If a young person is sent to prison in the UK following a misdemeanor or offence, it costs the government between £70,000 and £80,000 p.a. - about the same amount as it would cost to educate that young person over a period of 10 years. Participatory budgeting can open up opportunities to ensure that this does not happen.
This drastic example by Jez Hall, Director of Shared Future CIC in Manchester, shows not only how important participatory budgeting is for the younger generation in particular, but also how difficult it can be for such civic participation processes to challenge long-existing structures.
Together with Louise O'Kane, Planning and Engagement Officer at Community Places in Belfast, he gives an insight into the history of Participatory Budgeting in Great Britain and the constant conflict between pb-organizers and governments as well as bureaucratic structures.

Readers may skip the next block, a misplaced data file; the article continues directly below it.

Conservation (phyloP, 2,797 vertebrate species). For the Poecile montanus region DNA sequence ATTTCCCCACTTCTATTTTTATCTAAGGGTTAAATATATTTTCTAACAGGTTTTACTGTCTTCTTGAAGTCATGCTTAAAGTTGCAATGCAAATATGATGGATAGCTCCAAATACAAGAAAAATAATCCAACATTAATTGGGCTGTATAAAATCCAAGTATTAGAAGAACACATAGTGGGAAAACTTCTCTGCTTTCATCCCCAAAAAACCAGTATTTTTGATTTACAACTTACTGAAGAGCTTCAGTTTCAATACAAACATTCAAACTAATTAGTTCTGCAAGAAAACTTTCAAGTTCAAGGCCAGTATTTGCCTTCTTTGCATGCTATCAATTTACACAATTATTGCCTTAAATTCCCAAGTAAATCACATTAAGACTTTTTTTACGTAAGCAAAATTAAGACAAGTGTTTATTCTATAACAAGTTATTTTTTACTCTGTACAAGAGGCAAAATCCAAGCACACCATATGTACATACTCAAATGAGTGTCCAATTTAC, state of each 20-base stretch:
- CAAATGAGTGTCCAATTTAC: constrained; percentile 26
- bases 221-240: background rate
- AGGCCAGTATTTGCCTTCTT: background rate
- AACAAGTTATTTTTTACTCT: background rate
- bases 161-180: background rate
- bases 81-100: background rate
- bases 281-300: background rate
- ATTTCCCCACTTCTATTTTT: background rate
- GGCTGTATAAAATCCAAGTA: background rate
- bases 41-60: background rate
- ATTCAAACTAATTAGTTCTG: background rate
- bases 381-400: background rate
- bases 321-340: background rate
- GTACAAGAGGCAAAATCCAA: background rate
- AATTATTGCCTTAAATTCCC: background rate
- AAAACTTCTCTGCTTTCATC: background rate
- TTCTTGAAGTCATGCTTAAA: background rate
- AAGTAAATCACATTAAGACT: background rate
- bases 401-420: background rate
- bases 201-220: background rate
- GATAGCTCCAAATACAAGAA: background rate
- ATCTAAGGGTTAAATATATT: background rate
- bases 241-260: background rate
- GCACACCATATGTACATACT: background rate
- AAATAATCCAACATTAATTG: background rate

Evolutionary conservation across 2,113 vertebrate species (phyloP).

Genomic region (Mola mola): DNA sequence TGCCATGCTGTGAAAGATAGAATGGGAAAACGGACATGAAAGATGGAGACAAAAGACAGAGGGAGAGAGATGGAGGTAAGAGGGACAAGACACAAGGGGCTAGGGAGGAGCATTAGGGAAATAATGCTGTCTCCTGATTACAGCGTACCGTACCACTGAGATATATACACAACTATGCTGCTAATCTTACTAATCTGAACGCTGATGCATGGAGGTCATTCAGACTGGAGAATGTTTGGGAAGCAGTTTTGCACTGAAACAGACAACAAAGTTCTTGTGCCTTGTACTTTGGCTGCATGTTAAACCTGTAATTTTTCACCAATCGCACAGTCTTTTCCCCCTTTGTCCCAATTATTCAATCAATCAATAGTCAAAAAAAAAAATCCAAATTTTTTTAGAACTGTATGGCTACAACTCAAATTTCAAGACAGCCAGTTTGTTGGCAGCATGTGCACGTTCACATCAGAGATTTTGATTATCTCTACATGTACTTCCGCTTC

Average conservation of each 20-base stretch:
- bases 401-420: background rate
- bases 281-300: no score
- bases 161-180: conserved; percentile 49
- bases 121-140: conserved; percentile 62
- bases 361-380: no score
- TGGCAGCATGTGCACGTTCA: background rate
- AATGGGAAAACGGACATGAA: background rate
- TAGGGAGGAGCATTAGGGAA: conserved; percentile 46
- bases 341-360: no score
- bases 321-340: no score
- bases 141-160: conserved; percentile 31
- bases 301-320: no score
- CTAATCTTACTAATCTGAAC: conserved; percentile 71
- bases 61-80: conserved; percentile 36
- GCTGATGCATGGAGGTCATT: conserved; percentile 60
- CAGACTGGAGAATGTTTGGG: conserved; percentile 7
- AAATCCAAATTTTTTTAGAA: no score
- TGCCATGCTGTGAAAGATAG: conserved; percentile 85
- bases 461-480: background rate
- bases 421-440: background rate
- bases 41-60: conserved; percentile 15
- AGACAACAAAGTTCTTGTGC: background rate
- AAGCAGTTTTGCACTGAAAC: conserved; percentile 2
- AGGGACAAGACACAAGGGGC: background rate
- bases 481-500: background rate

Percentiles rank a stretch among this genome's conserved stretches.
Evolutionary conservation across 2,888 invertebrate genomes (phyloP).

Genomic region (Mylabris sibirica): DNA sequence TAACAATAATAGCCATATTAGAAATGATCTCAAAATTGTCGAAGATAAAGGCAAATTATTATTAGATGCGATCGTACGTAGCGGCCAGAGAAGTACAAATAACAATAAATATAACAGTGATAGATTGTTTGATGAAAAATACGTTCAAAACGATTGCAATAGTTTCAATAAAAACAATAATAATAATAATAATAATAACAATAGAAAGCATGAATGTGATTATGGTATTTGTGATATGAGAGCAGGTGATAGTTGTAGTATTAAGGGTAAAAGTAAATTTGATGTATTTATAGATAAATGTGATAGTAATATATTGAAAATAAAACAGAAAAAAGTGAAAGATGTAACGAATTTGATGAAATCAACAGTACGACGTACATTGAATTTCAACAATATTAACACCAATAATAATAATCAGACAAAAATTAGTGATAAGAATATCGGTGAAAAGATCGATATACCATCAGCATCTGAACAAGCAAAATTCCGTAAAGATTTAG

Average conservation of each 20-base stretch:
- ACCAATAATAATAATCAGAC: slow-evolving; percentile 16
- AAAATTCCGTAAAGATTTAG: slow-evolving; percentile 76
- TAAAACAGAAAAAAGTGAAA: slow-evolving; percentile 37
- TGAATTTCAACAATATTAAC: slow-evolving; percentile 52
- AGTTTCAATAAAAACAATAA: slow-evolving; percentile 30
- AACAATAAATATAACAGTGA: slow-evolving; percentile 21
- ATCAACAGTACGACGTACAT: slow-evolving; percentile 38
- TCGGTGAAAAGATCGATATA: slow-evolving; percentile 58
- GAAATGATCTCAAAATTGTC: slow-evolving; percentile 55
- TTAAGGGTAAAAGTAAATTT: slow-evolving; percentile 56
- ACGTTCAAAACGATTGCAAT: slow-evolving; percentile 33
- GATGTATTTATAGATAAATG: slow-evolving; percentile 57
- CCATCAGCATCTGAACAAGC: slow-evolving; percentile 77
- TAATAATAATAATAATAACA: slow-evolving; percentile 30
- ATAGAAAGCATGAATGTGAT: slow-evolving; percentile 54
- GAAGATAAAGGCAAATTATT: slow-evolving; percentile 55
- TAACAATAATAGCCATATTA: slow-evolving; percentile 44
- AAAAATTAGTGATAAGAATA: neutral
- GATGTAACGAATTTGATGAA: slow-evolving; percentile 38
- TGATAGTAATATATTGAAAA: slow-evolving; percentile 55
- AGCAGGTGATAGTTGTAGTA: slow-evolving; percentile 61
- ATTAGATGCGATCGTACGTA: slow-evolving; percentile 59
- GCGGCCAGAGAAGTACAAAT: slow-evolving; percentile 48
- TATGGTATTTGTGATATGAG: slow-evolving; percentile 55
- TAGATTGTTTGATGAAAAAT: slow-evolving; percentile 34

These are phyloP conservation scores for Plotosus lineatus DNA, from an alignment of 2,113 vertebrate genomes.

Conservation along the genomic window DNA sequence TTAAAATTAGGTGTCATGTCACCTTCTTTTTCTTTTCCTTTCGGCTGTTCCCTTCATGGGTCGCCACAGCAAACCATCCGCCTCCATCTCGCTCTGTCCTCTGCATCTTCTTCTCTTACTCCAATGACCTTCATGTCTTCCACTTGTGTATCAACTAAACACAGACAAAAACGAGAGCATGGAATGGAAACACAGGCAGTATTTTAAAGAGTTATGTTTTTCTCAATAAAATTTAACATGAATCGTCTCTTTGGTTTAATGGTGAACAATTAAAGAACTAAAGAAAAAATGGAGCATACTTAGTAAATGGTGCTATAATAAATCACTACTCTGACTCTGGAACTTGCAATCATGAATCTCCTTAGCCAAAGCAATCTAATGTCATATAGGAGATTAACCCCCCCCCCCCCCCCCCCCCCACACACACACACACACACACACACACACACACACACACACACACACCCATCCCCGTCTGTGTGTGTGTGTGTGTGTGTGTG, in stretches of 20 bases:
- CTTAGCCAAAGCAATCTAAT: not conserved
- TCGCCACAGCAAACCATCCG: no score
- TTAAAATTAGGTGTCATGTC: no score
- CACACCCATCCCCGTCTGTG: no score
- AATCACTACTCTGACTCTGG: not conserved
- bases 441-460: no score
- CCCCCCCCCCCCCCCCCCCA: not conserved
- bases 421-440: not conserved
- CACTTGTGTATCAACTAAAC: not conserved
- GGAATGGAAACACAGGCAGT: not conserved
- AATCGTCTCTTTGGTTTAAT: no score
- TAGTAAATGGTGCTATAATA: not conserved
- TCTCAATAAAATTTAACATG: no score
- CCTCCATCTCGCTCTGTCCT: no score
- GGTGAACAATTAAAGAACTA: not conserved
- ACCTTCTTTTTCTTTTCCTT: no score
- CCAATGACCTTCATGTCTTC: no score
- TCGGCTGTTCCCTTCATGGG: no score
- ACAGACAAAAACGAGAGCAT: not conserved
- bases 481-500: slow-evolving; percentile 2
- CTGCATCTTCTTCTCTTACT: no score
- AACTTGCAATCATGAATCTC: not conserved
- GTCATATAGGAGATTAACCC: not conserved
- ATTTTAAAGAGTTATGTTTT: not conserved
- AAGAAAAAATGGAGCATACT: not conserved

Would you like to know more about the important role of voting in pb processes, the involvement of young people who are far removed from politics and the effects of the British government's austerity policy, which has been in place for years, on pb projects? Then take a full look at the interview.